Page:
“On Sunday June 9 we are going to open up the trade show, 3D viewing room and art gallery to the general public,” said Bueche. “It is a great opportunity to learn about and experience this fascinating art form.”

Of course the next question is, will Brian May be accessible to the general public?

“Maybe,” said Bueche. “He is very approachable, but I don’t know his Sunday schedule. But the organization he is affiliated with, the London Stereoscopic Company, will have a booth at the trade show.”

Bueche pointed out there will be a lot of interesting people at the conference.

“There are so many experts coming in,” said Beuche. “Typically you need glasses or a viewer but we have a gentleman coming who teaches people to see in 3D without using a viewer.”

As for May, despite his other interests he still is keeping music in the mix. When time allows, May still writes songs.

“I am one of those writers who can’t sit down and force myself to write and compose music,” said May. “I am more of writer and composer when the spirit moves me.”

May always chuckles when people ask him what his favorite Queen song is or the one he likes to play the most.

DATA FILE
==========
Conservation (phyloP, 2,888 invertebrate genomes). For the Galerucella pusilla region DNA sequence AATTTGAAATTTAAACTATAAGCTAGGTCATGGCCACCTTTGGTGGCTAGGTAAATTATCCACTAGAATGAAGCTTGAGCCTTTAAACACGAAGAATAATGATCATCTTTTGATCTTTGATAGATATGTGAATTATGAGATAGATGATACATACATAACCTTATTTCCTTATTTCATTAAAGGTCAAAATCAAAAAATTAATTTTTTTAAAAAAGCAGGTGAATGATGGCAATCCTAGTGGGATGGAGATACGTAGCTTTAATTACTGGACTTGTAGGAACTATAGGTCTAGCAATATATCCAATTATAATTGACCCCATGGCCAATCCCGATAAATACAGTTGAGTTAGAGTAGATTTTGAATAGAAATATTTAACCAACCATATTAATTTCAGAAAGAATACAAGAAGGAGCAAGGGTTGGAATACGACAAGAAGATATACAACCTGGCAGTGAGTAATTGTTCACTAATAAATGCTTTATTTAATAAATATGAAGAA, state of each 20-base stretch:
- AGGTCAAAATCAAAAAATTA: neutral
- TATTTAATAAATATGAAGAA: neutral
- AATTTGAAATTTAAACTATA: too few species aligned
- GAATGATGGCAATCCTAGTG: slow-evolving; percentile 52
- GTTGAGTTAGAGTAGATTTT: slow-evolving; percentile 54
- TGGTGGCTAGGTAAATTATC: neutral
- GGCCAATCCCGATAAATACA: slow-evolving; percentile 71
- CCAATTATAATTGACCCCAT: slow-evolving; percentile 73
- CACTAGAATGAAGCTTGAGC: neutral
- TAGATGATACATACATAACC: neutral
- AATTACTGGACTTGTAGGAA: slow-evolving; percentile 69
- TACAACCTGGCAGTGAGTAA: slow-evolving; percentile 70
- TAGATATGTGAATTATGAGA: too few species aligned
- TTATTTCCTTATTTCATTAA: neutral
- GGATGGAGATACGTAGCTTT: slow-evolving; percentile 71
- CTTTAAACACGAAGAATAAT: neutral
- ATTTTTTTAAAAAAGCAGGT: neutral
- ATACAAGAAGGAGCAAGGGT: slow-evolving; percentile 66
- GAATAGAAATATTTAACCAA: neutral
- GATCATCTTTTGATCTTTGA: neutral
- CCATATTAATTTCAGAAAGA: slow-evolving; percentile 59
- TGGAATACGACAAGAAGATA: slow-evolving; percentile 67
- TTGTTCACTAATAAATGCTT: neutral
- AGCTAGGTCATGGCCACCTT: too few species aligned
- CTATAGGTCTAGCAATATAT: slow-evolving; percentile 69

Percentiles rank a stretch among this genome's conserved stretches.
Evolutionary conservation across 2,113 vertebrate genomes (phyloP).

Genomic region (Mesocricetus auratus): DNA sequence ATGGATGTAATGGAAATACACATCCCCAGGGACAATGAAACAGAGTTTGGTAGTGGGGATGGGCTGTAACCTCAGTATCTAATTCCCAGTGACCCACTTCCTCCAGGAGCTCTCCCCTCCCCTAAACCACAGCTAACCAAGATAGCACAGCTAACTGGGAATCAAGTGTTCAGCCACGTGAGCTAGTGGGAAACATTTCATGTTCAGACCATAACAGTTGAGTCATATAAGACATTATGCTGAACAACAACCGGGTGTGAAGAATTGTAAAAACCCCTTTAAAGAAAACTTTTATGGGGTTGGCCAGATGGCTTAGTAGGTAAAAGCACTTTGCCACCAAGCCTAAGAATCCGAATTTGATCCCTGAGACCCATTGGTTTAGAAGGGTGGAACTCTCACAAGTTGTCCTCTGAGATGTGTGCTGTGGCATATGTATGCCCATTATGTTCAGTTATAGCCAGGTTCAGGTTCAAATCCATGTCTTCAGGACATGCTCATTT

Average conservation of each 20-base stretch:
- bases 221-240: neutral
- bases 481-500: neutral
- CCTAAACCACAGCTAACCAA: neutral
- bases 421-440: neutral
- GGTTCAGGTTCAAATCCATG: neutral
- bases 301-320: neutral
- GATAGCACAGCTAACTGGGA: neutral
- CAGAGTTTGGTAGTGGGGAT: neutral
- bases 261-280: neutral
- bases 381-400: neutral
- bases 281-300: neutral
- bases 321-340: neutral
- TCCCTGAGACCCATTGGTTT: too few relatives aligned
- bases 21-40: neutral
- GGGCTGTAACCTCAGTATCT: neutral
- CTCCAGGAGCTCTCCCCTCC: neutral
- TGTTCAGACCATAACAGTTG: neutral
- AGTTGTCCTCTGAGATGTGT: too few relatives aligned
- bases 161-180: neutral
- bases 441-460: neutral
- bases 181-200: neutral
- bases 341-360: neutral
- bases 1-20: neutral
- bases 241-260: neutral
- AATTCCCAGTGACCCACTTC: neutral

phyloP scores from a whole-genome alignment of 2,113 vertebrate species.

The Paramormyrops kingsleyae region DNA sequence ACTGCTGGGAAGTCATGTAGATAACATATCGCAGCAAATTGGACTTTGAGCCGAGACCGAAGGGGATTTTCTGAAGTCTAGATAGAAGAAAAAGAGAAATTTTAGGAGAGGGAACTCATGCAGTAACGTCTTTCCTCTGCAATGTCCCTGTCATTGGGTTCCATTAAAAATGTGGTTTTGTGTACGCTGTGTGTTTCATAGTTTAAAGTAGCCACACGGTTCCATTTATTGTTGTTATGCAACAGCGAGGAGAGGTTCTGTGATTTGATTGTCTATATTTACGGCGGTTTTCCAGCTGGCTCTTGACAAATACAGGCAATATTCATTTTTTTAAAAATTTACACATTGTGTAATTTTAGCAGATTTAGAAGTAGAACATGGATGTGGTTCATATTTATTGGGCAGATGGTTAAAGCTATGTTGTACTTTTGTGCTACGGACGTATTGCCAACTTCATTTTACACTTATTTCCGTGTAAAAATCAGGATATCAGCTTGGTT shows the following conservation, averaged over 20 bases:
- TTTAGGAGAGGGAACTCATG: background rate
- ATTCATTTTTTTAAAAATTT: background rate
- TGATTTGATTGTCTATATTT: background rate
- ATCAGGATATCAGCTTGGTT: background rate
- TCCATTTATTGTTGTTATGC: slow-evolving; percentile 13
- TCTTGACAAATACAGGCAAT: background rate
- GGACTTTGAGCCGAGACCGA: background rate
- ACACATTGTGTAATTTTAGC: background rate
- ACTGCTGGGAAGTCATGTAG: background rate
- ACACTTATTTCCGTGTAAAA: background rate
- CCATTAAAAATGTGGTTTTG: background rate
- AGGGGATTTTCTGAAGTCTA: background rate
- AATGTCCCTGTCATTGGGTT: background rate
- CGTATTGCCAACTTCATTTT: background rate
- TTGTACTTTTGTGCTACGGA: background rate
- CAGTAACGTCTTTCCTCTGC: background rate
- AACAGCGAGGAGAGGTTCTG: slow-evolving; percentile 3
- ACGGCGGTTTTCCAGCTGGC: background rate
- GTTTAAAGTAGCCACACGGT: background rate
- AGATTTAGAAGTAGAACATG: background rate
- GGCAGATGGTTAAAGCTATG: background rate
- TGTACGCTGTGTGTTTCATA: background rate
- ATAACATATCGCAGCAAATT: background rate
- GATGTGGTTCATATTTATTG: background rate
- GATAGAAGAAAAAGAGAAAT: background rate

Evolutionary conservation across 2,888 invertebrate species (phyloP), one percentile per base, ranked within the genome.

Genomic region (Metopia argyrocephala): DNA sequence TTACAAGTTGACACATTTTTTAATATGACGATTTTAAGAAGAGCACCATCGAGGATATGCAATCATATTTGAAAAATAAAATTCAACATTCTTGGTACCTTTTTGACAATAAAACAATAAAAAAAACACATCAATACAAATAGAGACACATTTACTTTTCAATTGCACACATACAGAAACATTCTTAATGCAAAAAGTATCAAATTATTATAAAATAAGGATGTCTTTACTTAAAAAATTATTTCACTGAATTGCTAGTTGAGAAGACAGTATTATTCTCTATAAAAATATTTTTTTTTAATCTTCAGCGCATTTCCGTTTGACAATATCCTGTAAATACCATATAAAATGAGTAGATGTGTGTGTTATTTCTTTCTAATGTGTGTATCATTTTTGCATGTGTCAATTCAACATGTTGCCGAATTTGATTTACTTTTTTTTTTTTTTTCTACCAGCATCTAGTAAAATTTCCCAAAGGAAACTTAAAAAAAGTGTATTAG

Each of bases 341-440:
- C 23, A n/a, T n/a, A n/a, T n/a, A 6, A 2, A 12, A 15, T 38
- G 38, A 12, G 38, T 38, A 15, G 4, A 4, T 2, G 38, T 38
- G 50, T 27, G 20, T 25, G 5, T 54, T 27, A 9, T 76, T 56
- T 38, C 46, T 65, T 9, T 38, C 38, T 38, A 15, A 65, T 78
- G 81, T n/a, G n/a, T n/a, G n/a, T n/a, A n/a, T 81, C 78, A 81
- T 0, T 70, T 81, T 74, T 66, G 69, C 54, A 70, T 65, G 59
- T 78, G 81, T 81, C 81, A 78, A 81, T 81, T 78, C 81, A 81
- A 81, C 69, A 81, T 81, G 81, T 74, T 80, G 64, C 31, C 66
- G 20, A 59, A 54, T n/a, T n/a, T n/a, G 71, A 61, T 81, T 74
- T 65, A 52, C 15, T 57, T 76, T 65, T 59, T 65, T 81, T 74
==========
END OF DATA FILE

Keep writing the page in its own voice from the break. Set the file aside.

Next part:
“I don’t have one favorite; we were fortunate to have a lot of hits,” said May. “My favorite riff to play is from “Tie Your Mother Down,” it always gets people up and moving. I always loved playing ‘We Will Rock You,’ live as well.”

May will turn 66 this summer and has no plans to slow down or retire.

“I am not one of those people who can retire and sit on the beach all day,” said May. “There is a lot I still want to do and feel very fortunate to have multiple careers.”

To learn more about Dr. Brian May, the National Stereoscopic Society and the 3D-Con at the Grand Traverse Resort check out 3d-con. com. The convention will be open to the public on Sunday June 9 at no charge to visit the trade show, art gallery and the 3D viewing room. Brian May’s organization the London Stereoscopic Company will have a booth at the trade show and May is expected to sign copies of his books.